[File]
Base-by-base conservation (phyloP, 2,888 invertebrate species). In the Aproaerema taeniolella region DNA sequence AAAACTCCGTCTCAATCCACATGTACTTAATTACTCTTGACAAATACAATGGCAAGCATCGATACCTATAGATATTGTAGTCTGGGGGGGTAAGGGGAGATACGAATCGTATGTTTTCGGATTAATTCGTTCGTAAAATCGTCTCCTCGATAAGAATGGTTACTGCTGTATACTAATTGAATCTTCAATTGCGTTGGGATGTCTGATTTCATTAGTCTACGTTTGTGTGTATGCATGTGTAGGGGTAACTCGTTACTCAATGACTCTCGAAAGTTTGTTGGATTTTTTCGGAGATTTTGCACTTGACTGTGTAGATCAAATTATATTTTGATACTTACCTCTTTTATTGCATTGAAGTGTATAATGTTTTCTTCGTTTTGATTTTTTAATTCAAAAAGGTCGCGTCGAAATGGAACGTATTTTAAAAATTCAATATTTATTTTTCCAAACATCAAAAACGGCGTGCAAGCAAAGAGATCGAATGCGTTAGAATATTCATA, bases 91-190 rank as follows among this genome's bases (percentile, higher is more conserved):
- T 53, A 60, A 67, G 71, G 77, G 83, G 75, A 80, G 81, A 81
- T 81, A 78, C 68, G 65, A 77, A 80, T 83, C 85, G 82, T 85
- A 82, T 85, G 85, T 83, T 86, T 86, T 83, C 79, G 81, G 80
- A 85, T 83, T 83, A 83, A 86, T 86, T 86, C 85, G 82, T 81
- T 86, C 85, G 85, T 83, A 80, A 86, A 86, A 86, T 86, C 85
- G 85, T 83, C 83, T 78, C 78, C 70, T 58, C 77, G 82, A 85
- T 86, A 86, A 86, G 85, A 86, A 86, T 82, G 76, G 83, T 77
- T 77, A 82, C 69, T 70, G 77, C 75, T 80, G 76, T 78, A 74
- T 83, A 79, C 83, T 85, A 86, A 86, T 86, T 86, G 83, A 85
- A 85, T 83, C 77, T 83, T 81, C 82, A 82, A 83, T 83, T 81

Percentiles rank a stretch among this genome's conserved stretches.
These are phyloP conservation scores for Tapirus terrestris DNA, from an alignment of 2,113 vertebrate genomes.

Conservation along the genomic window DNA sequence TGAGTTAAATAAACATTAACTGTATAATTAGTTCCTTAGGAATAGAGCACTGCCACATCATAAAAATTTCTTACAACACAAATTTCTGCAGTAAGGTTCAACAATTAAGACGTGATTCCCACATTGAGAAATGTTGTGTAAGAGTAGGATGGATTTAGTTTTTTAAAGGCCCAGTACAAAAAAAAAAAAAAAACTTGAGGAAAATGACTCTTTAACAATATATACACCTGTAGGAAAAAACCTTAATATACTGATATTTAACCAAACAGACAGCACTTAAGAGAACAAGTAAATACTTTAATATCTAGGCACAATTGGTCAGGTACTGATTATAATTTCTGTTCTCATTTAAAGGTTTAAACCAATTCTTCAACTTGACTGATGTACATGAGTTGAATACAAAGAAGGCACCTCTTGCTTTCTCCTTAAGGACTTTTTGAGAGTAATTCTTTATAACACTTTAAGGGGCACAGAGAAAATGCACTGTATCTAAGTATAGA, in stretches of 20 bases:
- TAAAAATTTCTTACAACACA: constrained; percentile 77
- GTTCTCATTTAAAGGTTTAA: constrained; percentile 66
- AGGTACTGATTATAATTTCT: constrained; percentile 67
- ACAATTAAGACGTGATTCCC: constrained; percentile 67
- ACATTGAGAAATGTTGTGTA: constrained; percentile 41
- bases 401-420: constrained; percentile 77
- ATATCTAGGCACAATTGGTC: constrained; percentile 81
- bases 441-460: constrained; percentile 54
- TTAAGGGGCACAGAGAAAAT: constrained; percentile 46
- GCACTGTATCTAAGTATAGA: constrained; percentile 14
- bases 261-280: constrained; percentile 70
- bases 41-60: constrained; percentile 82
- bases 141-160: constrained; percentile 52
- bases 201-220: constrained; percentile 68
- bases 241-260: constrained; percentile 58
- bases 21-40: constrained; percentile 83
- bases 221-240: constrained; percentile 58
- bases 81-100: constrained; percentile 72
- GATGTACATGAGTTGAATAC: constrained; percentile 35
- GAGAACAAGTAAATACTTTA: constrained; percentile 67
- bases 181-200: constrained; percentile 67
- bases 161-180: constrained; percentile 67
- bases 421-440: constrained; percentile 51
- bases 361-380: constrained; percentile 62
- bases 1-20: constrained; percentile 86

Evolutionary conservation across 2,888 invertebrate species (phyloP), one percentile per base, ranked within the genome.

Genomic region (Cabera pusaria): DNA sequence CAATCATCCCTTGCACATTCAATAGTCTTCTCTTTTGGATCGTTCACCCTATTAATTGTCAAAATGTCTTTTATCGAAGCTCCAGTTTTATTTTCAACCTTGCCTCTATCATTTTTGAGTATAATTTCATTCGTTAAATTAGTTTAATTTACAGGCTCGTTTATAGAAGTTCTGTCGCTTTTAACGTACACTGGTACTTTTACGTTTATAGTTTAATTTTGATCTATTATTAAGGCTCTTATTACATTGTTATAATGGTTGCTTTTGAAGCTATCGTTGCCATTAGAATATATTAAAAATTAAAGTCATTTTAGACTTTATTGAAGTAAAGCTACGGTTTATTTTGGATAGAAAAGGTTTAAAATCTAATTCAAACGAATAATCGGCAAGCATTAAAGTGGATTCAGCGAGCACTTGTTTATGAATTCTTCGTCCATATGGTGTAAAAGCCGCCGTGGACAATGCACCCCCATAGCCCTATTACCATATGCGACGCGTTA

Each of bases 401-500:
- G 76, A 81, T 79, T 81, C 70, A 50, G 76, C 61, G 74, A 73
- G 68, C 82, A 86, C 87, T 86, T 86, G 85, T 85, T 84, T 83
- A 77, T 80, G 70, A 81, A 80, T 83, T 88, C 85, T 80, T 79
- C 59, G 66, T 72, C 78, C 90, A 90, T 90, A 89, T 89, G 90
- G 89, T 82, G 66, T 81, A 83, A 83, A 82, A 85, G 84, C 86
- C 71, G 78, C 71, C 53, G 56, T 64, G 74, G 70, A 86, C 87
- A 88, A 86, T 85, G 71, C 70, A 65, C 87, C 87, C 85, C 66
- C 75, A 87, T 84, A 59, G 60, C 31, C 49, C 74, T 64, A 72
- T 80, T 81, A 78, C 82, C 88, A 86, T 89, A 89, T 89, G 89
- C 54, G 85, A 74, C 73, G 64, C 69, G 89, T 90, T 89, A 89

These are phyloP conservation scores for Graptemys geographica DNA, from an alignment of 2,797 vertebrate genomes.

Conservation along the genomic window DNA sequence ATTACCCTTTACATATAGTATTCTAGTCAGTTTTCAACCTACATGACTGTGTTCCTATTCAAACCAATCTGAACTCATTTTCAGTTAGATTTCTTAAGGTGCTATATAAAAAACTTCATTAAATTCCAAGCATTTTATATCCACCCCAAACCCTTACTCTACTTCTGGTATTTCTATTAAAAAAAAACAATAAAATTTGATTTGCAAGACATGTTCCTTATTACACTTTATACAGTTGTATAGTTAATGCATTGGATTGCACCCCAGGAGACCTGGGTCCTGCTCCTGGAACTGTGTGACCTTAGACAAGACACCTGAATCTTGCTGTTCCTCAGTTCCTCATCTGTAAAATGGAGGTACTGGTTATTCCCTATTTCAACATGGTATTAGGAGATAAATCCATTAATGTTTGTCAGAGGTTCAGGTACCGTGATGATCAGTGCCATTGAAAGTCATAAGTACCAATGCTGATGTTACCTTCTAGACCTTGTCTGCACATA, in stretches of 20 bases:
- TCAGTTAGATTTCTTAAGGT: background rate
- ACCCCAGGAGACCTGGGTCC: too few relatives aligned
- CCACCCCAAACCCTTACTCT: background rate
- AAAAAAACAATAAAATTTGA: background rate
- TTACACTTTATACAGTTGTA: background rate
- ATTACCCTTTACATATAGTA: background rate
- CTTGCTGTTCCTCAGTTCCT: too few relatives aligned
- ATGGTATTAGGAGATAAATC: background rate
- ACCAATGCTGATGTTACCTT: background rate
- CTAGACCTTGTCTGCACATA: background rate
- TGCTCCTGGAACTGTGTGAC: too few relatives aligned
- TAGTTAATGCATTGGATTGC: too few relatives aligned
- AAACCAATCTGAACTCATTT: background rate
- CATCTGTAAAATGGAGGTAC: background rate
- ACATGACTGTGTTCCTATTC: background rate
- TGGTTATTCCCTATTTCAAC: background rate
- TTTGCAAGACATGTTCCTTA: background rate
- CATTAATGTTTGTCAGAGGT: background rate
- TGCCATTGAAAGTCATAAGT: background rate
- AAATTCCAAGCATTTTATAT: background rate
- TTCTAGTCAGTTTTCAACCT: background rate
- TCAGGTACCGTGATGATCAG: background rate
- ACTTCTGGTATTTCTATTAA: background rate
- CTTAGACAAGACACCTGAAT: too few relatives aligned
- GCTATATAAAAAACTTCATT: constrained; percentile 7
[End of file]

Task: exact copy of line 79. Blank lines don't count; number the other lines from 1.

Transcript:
- GCTATATAAAAAACTTCATT: constrained; percentile 7